A majority of African American students polled at a Midwestern university say lighter complexions are more attractive than darker ones, according to a study conducted by researchers from two Louisiana schools.
The results, taken from a sample of 100 students, indicated that 96 percent of the men preferred a medium to light complexion in women while 70 percent of women found light skin of value in men.
This latest analysis of mating preferences explored a number of probable causes, all of which were rooted in the “colorism” prevalent from slavery through the 1960s, where lighter skin typically meant more privilege. The results were published in 2006 in the journal Race, Gender and Class.
Ashraf Esmail, a sociology and criminal justice professor at Delgado Community College in New Orleans, and Jas M. Sullivan, an assistant professor of political science and African American Studies at Louisiana State University, conducted the study.
According to Sullivan, its purpose was to test whether the color line continues to be a problem for the African American community.
The researchers asked 50 African American men and 50 African American women, all students at a large Midwestern university, to participate in semi-structured interviews. The university was not named in the study and Sullivan declined to provide the name for this story.
The students were all between 18 and 19 years old with complexions ranging from light to dark. Each subject was shown pictures of light, medium and dark-skinned men or women from fashion magazines and asked to rate the images based on attractiveness. In addition, each respondent was asked questions about their mating preferences in terms of skin color and about the value of skin color in the African American community.
One reason for the difference in answers between African American men and African American women, according to the authors, is that women tended to take more characteristics into account, such as lips, hair, eyes, height and style of dress, when determining a man’s attractiveness.
The interviews pointed to slavery and a social stigma attached to darker skin.
Both men and women cited media as a driving force in the preference for lighter skin.
“When you talk to a guy, he thinks that he wants a perfect girl he sees on the videos. Usually, the women portrayed in the videos are light-skinned and have long hair,” said one respondent.
Still, another participant argued that African Americans don’t divide themselves based on light and dark complexions. Rather, the greater issue is color prejudice in the United States as a whole.
Analysis for the Esmail-Sullivan study took place in 2000. Though it is the most recent on the subject, its results differ dramatically from an earlier study of African American college students conducted in 1997.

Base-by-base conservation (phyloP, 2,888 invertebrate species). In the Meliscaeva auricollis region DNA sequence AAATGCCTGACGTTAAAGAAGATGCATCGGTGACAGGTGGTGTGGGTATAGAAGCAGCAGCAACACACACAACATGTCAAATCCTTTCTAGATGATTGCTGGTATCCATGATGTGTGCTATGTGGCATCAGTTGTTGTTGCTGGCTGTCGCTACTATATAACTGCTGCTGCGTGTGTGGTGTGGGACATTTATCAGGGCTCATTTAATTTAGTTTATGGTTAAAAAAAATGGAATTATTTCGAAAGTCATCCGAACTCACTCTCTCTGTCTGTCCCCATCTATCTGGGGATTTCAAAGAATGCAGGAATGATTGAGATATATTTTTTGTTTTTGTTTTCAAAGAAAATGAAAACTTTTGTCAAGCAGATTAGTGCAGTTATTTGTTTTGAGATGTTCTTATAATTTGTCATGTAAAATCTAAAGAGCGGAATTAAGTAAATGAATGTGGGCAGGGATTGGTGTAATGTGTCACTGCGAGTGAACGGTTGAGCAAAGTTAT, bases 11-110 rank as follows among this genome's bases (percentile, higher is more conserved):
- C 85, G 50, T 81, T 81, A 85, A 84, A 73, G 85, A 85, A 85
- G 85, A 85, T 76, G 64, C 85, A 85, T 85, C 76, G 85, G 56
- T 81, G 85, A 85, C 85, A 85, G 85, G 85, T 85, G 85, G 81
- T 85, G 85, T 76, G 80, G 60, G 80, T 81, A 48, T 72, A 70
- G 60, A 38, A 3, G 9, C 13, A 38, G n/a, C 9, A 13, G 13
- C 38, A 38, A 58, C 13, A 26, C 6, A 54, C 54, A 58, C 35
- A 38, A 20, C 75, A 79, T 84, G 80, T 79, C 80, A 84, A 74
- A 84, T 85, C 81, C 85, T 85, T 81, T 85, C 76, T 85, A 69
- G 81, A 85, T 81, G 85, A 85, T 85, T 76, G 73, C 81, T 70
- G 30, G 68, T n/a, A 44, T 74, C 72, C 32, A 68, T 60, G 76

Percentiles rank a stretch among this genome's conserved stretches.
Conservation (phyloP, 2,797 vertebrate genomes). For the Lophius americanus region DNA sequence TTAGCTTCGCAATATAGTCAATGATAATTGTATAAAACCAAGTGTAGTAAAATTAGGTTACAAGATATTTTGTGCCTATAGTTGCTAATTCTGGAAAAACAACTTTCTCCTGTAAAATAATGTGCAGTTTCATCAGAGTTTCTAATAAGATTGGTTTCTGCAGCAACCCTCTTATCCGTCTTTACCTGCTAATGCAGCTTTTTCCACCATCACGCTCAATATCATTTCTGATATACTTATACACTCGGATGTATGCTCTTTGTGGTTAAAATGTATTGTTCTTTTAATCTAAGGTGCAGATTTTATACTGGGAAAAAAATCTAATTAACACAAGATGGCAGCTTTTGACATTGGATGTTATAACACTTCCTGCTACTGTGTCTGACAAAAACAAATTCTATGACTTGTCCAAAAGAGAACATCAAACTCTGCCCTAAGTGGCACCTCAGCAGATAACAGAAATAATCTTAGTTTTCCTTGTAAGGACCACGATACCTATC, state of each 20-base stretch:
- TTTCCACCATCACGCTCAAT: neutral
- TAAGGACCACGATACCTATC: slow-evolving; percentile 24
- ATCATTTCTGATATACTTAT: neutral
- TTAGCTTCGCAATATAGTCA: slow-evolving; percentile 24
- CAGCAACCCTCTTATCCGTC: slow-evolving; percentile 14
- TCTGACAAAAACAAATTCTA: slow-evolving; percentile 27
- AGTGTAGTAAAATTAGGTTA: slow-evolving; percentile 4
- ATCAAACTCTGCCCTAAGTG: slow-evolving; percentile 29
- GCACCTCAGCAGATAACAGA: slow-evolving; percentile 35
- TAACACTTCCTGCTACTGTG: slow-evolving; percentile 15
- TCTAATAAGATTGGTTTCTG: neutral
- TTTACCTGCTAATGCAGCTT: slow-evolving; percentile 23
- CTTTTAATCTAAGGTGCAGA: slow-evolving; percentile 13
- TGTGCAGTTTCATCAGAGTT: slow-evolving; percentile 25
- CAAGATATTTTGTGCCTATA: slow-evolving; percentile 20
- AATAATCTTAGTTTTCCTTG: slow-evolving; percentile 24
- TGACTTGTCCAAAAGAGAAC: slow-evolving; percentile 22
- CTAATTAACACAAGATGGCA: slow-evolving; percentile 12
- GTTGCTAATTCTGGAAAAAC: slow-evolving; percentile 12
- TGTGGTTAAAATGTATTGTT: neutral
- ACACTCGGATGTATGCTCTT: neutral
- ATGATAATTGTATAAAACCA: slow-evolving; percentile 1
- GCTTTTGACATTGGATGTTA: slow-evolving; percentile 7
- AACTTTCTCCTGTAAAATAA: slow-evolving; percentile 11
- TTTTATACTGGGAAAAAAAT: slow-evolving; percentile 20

Louie E. Ross, then associate professor of sociology at Fayetteville State University in Fayetteville, N.C., interviewed 149 African American men and 236 African American women for his study, “Mate Selection Preferences among African American College Students.” His research was conducted on the campuses of two historically black institutions in the Southeast; one public and one private.
The Ross study indicated that only 16.4 percent of women would prefer to date a person of a lighter complexion and 16.8 percent of women would want to marry a person with light skin. The study showed that 33.3 percent of men preferred to date a person of a lighter complexion and 38.3 would prefer lighter skin in a marriage partner.
The New York Times reported on May 30 that the most popular cosmetic products among modern Indian women are those that lighten the skin. Didier Villanueva, country manager for L’Oreal India, said in the article that “fairness creams” account for half of India’s skin care market.
In the 2005 book “Fair Women, Dark Men: The Forgotten Roots of Color Prejudice,” Canadian anthropologist Peter Frost reports that lighter women were preferred in medieval Japan, Aztec Mexico and Moorish Spain, even before there was significant contact with Western ideology.
Other studies published by Esmail and Sullivan include: “Black Candidates in Search of Electoral Support: Is Success Dependent on Residential Integration and Social Interaction?” (2003), “Interaction Patterns between Black and White College Students: For Better or Worse?” (2002), and “From Racial Uplift to Personal Economic Security: Declining Idealism in Black Education” (2002).